Thanks for the information. I'll double-check the details from my technicians, but we usually just dissolve the chloride we get from Sigma in L-buffer at 1M (or the highest concentration we can achieve) we then dilute further to make a working stock. Occasionally, we have to add a bit of acid (usually HCL or HNO3 to get the metal to dissolve), but I don't think we needed to do this for 89Y. We keep our metals in the refrigerator (a hold-over from what we did in the Nolan Lab).

I believe the L-Buffer is important, since you want to be sure the metal solution stays acidic, but I otherwise can't think of a reason that things wouldn't have worked for you.

We'll go back and re-test our 89Y and 139La antibodies to see if we're starting to see any subtle loss of signal, but they definitely still work as of a few weeks ago.

I'll post some follow-up once we finish our tests.

best,

Greg
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nkhanbham

Master

Posts: 53

Joined: Wed Feb 25, 2015 3:03 pm

Post Wed Feb 14, 2018 3:38 pm

Re: Alternative sources for isotopes

This is a very helpful thread.
I am going to try 89Y conjugation using the Sigma metal. Where are people buying their polymer from?
Thanks to all contributors.
Bw,
Naeem
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jeccles

Participant

Posts: 5

Joined: Thu Jul 14, 2016 4:07 am

Post Thu Feb 15, 2018 5:14 pm

Re: Alternative sources for isotopes

Exactly: "Where are people buying their polymer from?" This discussion seems to take this reagent for granted. Do you all have special access? If so, please be honest and acknowledge-
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mleipold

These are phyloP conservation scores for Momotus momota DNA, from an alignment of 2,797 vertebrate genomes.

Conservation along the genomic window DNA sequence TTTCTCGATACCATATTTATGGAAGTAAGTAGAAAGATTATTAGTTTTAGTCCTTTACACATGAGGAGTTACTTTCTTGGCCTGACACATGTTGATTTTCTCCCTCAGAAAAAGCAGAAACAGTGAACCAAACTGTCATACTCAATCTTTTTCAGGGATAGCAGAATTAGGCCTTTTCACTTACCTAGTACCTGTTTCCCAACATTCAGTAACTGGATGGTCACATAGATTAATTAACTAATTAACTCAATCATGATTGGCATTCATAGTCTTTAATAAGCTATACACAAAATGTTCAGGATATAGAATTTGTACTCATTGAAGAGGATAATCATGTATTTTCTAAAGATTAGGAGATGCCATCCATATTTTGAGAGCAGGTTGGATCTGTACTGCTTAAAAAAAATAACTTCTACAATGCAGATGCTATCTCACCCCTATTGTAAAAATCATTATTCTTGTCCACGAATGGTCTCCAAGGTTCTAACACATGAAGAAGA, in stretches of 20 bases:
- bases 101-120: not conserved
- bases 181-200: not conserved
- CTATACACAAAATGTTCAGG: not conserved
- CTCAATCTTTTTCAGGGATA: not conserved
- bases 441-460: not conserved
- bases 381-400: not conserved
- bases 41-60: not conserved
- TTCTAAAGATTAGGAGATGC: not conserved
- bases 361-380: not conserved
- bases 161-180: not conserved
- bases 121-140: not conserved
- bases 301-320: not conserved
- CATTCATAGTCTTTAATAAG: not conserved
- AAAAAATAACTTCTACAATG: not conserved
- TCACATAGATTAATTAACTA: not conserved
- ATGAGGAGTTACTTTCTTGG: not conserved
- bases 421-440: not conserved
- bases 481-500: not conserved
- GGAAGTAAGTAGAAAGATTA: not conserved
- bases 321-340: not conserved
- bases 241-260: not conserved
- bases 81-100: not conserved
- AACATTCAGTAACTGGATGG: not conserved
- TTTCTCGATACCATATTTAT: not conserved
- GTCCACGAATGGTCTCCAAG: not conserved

Guru

Posts: 2086

Joined: Fri Nov 01, 2013 5:30 pm

Location: Stanford HIMC, CA, USA

Post Thu Feb 15, 2018 5:25 pm

Re: Alternative sources for isotopes

The HIMC buys our polymer as part of MAXPAR kits; there is no other commercial supplier as far as I'm aware, and to my knowledge Fluidigm still does not sell polymer-only (you have to get it with the metals and buffers in a MAXPAR kit).

Due to the number of in-house/custom conjugations we do, we go through enough polymer that we basically buy exclusively the 40rxn kits, either as a one-metal or as part of the Multimetal kits (#201300).

While the up-front cost of a 40rxn kit is high, it's almost a 50% savings on a per-reaction basis relative to the 4rxn kit. The Multimetal per-reaction cost is about halfway between the 40rxn and the 4rxn (as one-metal orders), but does give you the versatility of ordering up to 10 metals of 4 reactions each....slightly reducing the barrier for entry, or making it easier to restock certain metals that you happen to go through more quickly.
Last edited by mleipold on Fri Feb 16, 2018 12:20 am, edited 1 time in total.
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jlederer

Participant

Posts: 8

Joined: Thu Feb 08, 2018 2:42 pm

Post Thu Feb 15, 2018 11:00 pm

Re: Alternative sources for isotopes

Mike is correct. Fluidigm will not sell polymer alone. We also buy the 40 metal kits because we do a lot of conjugations for our CyTOF antibody resource and for other investigators. It is a significant saving to order the multimetal kits. Obviously, you can indicate which metals you want. We keep an inventory and just order kits with the metals that we need, sometimes we order the same metals in multiples. Jim